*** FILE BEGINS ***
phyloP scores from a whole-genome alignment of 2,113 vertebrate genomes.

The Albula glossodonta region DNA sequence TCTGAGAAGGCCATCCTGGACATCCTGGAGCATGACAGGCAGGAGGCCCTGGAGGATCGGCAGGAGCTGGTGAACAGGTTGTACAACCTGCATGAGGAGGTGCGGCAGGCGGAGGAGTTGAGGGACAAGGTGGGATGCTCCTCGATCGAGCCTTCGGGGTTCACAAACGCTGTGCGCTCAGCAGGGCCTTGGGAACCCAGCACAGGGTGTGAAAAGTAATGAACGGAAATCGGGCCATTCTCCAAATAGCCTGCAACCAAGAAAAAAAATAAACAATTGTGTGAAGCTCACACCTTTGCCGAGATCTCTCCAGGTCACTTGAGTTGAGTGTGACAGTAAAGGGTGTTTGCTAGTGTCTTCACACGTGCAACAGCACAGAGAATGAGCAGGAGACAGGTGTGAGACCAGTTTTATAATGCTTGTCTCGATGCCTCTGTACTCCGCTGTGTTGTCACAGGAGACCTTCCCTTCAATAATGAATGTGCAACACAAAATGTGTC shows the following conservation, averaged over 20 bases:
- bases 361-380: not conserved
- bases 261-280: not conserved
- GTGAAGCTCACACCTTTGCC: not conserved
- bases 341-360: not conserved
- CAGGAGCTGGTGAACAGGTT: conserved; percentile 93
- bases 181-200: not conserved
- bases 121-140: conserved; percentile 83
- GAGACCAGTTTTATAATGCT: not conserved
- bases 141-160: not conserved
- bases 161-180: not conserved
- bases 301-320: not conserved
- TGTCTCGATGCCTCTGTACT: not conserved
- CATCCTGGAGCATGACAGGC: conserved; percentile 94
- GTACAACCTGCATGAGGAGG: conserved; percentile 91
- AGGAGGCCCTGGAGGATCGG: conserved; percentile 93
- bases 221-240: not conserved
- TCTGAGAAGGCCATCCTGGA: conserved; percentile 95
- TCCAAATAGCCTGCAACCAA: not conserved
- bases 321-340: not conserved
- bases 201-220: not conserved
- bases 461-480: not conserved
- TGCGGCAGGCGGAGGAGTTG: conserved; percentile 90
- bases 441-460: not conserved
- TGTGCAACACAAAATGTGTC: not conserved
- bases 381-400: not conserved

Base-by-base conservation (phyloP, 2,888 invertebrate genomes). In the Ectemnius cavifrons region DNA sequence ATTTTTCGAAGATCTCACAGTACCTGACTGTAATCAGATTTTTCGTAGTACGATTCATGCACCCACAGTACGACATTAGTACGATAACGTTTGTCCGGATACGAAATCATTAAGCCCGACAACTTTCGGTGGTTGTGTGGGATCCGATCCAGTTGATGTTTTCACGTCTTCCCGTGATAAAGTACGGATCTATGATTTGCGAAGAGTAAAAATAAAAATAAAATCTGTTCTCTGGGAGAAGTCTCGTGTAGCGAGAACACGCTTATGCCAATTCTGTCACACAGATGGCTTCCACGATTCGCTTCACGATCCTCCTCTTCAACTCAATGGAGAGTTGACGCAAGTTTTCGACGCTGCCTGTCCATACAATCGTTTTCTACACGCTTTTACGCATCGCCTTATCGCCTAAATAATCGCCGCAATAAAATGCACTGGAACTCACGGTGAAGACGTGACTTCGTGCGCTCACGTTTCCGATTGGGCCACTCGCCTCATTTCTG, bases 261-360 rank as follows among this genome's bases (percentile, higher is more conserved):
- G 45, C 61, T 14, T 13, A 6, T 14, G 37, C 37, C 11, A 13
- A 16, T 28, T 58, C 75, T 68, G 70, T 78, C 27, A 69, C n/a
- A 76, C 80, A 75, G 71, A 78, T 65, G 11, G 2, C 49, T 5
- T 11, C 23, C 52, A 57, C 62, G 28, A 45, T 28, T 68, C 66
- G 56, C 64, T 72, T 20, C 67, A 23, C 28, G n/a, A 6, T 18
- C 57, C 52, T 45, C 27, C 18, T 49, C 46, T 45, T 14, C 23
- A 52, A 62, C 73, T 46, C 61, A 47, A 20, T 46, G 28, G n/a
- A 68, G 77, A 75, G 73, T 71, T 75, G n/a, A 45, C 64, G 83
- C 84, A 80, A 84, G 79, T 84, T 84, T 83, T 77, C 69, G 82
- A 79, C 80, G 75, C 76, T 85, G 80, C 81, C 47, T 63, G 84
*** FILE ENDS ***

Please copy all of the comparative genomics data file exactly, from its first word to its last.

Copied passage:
phyloP scores from a whole-genome alignment of 2,113 vertebrate genomes.

The Albula glossodonta region DNA sequence TCTGAGAAGGCCATCCTGGACATCCTGGAGCATGACAGGCAGGAGGCCCTGGAGGATCGGCAGGAGCTGGTGAACAGGTTGTACAACCTGCATGAGGAGGTGCGGCAGGCGGAGGAGTTGAGGGACAAGGTGGGATGCTCCTCGATCGAGCCTTCGGGGTTCACAAACGCTGTGCGCTCAGCAGGGCCTTGGGAACCCAGCACAGGGTGTGAAAAGTAATGAACGGAAATCGGGCCATTCTCCAAATAGCCTGCAACCAAGAAAAAAAATAAACAATTGTGTGAAGCTCACACCTTTGCCGAGATCTCTCCAGGTCACTTGAGTTGAGTGTGACAGTAAAGGGTGTTTGCTAGTGTCTTCACACGTGCAACAGCACAGAGAATGAGCAGGAGACAGGTGTGAGACCAGTTTTATAATGCTTGTCTCGATGCCTCTGTACTCCGCTGTGTTGTCACAGGAGACCTTCCCTTCAATAATGAATGTGCAACACAAAATGTGTC shows the following conservation, averaged over 20 bases:
- bases 361-380: not conserved
- bases 261-280: not conserved
- GTGAAGCTCACACCTTTGCC: not conserved
- bases 341-360: not conserved
- CAGGAGCTGGTGAACAGGTT: conserved; percentile 93
- bases 181-200: not conserved
- bases 121-140: conserved; percentile 83
- GAGACCAGTTTTATAATGCT: not conserved
- bases 141-160: not conserved
- bases 161-180: not conserved
- bases 301-320: not conserved
- TGTCTCGATGCCTCTGTACT: not conserved
- CATCCTGGAGCATGACAGGC: conserved; percentile 94
- GTACAACCTGCATGAGGAGG: conserved; percentile 91
- AGGAGGCCCTGGAGGATCGG: conserved; percentile 93
- bases 221-240: not conserved
- TCTGAGAAGGCCATCCTGGA: conserved; percentile 95
- TCCAAATAGCCTGCAACCAA: not conserved
- bases 321-340: not conserved
- bases 201-220: not conserved
- bases 461-480: not conserved
- TGCGGCAGGCGGAGGAGTTG: conserved; percentile 90
- bases 441-460: not conserved
- TGTGCAACACAAAATGTGTC: not conserved
- bases 381-400: not conserved

Base-by-base conservation (phyloP, 2,888 invertebrate genomes). In the Ectemnius cavifrons region DNA sequence ATTTTTCGAAGATCTCACAGTACCTGACTGTAATCAGATTTTTCGTAGTACGATTCATGCACCCACAGTACGACATTAGTACGATAACGTTTGTCCGGATACGAAATCATTAAGCCCGACAACTTTCGGTGGTTGTGTGGGATCCGATCCAGTTGATGTTTTCACGTCTTCCCGTGATAAAGTACGGATCTATGATTTGCGAAGAGTAAAAATAAAAATAAAATCTGTTCTCTGGGAGAAGTCTCGTGTAGCGAGAACACGCTTATGCCAATTCTGTCACACAGATGGCTTCCACGATTCGCTTCACGATCCTCCTCTTCAACTCAATGGAGAGTTGACGCAAGTTTTCGACGCTGCCTGTCCATACAATCGTTTTCTACACGCTTTTACGCATCGCCTTATCGCCTAAATAATCGCCGCAATAAAATGCACTGGAACTCACGGTGAAGACGTGACTTCGTGCGCTCACGTTTCCGATTGGGCCACTCGCCTCATTTCTG, bases 261-360 rank as follows among this genome's bases (percentile, higher is more conserved):
- G 45, C 61, T 14, T 13, A 6, T 14, G 37, C 37, C 11, A 13
- A 16, T 28, T 58, C 75, T 68, G 70, T 78, C 27, A 69, C n/a
- A 76, C 80, A 75, G 71, A 78, T 65, G 11, G 2, C 49, T 5
- T 11, C 23, C 52, A 57, C 62, G 28, A 45, T 28, T 68, C 66
- G 56, C 64, T 72, T 20, C 67, A 23, C 28, G n/a, A 6, T 18
- C 57, C 52, T 45, C 27, C 18, T 49, C 46, T 45, T 14, C 23
- A 52, A 62, C 73, T 46, C 61, A 47, A 20, T 46, G 28, G n/a
- A 68, G 77, A 75, G 73, T 71, T 75, G n/a, A 45, C 64, G 83
- C 84, A 80, A 84, G 79, T 84, T 84, T 83, T 77, C 69, G 82
- A 79, C 80, G 75, C 76, T 85, G 80, C 81, C 47, T 63, G 84